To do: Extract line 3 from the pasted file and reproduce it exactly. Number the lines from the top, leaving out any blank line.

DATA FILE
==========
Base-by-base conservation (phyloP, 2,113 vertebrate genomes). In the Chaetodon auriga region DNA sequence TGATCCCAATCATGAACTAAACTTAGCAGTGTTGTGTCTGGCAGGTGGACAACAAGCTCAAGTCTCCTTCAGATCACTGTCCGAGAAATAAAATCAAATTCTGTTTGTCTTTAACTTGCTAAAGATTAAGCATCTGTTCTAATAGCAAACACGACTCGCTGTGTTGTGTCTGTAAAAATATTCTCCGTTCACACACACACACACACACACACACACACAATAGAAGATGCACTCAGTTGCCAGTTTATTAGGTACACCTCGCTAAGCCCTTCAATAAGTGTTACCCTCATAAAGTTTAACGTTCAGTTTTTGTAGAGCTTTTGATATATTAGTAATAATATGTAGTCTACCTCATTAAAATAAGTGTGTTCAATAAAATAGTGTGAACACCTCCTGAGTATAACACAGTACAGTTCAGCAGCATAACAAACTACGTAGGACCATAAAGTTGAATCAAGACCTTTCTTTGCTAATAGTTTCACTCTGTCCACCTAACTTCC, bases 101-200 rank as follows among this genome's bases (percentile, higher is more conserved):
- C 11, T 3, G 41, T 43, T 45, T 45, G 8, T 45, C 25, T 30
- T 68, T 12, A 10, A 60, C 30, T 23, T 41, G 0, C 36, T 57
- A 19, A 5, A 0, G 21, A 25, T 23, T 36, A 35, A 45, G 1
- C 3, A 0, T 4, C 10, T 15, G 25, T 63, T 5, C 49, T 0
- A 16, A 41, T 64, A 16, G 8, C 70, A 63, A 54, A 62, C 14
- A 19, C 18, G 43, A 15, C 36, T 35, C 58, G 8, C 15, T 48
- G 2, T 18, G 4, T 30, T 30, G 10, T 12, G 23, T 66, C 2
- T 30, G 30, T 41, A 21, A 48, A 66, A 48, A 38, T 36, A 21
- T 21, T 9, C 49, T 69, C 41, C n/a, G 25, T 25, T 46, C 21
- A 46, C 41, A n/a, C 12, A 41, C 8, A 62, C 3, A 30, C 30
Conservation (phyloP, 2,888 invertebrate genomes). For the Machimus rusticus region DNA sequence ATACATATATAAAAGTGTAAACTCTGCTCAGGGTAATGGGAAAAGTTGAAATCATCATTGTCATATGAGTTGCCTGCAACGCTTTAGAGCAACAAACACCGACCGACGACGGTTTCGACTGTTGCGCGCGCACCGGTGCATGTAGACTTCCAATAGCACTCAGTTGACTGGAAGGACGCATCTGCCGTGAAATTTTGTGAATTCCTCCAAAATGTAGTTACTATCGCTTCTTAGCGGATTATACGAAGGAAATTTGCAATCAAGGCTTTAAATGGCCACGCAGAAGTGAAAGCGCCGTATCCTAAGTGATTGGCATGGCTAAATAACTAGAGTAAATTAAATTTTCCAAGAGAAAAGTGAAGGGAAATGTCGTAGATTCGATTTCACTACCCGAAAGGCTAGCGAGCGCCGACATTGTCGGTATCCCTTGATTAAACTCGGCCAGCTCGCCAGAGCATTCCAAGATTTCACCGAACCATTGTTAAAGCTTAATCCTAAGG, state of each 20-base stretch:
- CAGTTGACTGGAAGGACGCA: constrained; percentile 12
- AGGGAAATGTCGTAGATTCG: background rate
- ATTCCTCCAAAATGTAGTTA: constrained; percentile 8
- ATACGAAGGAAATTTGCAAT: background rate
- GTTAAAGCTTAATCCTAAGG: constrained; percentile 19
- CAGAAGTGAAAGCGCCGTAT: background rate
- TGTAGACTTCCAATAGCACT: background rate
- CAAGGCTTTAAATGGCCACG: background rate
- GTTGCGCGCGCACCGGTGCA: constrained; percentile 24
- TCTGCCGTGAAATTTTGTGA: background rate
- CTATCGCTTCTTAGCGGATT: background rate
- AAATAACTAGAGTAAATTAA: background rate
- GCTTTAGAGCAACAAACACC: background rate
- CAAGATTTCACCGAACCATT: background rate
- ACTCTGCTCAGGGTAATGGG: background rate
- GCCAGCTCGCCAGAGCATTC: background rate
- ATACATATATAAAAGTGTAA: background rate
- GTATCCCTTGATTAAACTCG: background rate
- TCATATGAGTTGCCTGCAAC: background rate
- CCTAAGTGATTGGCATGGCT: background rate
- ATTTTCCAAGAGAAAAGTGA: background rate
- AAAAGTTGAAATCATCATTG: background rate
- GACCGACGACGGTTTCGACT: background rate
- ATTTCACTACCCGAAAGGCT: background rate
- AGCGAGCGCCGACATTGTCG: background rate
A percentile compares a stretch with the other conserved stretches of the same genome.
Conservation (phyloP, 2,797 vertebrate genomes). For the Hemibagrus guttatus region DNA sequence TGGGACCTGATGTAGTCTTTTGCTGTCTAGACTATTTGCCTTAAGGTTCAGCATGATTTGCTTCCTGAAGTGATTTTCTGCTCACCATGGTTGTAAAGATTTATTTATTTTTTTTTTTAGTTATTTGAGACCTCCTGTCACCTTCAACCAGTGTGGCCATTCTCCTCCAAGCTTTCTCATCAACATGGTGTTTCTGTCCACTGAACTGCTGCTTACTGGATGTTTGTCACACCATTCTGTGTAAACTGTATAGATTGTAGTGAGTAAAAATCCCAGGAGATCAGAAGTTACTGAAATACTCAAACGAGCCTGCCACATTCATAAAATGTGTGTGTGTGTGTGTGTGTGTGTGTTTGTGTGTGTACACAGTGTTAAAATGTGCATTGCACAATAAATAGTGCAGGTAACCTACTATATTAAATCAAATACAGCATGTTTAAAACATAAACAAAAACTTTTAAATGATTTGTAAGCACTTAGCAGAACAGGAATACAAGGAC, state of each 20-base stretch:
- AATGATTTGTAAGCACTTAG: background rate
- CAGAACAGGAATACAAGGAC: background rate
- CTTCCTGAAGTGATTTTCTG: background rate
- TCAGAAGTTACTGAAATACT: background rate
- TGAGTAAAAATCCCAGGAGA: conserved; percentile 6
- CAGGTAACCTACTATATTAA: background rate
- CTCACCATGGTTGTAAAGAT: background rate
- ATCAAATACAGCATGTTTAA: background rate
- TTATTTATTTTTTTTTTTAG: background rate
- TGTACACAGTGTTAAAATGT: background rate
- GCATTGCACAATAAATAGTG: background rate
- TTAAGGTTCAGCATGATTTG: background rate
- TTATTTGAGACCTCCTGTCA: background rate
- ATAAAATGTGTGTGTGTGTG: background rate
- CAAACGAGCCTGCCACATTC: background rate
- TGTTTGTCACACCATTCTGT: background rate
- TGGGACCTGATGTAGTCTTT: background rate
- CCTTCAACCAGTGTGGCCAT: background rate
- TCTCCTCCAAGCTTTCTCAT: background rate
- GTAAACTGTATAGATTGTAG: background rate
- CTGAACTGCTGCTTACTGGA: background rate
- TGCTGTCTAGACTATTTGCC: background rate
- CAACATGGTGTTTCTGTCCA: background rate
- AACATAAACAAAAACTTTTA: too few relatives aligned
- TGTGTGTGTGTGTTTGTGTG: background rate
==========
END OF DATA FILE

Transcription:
- T 68, T 12, A 10, A 60, C 30, T 23, T 41, G 0, C 36, T 57